Injecting a voltage onto the feedback node of a regulator

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I am having trouble understanding how to calculate the output voltage of a regulator when a voltage is injected into the feedback node. (See pic below) This technique is an easy way to create a digitally controlled regulator using, for example, a filtered PWM waveform. Surely the calculation is simple and I just can't see the forest for the trees. Any hints?

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This type regulator will try to always maintain 1.25 volts between OUT and ADJ. If you "push" ADJ higher or lower from another source, the voltage at OUT will follow. If ADJ is forced to 4.5 volts, OUT will be 5.75. You could for example use an opamp as a pwm integrator for the V2 source and remove R2. The value of R1 can be increased to reduce the current the opamp must to handle. Vout will be 1.25 volts above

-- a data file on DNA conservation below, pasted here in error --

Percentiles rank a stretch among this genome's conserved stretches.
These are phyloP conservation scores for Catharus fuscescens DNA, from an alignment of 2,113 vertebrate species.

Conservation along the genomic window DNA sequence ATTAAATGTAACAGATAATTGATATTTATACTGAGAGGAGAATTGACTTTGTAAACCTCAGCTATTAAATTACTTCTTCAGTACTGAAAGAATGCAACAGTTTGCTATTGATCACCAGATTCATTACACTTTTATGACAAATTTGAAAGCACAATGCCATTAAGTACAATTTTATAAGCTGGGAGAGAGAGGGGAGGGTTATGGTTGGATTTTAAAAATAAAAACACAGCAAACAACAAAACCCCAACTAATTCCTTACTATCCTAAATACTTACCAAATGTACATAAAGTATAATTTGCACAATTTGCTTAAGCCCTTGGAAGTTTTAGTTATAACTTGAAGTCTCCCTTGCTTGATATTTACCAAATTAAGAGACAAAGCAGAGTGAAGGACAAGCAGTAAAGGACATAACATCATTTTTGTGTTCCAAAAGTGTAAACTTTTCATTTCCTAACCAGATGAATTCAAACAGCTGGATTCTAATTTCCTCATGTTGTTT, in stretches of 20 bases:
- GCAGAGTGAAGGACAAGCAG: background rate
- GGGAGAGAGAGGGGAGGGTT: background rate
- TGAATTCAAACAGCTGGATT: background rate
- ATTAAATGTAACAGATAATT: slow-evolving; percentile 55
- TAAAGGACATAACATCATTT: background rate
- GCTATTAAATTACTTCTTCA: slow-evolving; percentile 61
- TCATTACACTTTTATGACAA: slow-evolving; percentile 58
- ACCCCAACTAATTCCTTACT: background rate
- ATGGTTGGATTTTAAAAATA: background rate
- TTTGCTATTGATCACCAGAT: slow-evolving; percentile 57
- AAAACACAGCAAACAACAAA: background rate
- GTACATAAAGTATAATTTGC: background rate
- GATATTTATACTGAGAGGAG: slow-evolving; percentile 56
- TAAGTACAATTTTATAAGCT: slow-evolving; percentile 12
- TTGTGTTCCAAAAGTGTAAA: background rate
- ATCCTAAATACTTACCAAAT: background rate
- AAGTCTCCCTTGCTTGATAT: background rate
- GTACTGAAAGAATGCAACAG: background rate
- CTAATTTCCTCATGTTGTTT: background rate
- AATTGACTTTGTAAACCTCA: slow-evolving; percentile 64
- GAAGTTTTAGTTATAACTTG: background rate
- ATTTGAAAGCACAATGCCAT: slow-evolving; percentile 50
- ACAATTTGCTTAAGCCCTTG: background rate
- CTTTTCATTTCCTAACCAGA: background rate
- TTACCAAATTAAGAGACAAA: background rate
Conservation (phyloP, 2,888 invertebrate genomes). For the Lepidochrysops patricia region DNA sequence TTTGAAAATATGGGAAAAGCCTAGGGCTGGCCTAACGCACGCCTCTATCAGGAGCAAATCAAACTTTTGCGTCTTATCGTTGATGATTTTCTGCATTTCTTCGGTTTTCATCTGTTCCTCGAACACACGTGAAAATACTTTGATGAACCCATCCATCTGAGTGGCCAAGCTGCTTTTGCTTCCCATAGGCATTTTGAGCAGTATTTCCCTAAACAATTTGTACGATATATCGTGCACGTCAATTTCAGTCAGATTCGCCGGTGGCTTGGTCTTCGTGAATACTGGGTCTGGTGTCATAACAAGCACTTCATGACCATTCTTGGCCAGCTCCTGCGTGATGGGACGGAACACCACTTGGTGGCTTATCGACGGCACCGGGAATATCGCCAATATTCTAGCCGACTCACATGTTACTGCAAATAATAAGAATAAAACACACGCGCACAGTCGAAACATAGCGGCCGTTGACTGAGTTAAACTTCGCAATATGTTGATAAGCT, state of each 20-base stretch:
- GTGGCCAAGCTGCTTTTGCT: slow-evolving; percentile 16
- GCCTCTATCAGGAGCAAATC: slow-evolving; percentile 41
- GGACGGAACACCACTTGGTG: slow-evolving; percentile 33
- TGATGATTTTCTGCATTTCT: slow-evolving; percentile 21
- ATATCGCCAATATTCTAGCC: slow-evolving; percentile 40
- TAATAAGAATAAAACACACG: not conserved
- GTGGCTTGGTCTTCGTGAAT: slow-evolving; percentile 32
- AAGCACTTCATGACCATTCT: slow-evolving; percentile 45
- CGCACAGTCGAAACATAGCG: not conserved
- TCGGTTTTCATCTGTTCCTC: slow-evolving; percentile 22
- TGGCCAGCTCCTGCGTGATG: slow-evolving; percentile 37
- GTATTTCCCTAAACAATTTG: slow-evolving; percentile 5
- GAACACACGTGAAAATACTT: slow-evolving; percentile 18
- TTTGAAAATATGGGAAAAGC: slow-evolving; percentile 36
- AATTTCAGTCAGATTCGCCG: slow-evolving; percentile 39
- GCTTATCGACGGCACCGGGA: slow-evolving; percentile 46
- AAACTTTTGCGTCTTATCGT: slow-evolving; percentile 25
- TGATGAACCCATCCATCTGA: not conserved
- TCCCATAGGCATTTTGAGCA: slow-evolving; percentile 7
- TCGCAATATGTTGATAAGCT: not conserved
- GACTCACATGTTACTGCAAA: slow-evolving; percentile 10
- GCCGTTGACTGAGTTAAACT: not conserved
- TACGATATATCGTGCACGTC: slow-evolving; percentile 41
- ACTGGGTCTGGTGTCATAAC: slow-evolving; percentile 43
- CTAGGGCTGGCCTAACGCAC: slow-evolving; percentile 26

the integrator output (V2).

Tom Pappano
Tulsa, Oklahoma

Tom Pappano
Tulsa, Oklahoma

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You CANNOT inject a voltge. Inject a current which is derived from the voltage and a resistor.

Think of the regultor as an op-amp. The non-inverting "input" is hidden inside as Vref. The normal feedback net consists of R1 and R2. The feedack node is the summing junction.The "output" is the node "out". Normal op-amp relationships hold here.

Jim

 

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I think it will indeed work as I described. The STK-500 power supply is done this way. I looked further at the LT1083 data sheet though, and it does need a minimum 10ma load. This is why the resistors shown above were such low values.

Tom Pappano
Tulsa, Oklahoma

Tom Pappano
Tulsa, Oklahoma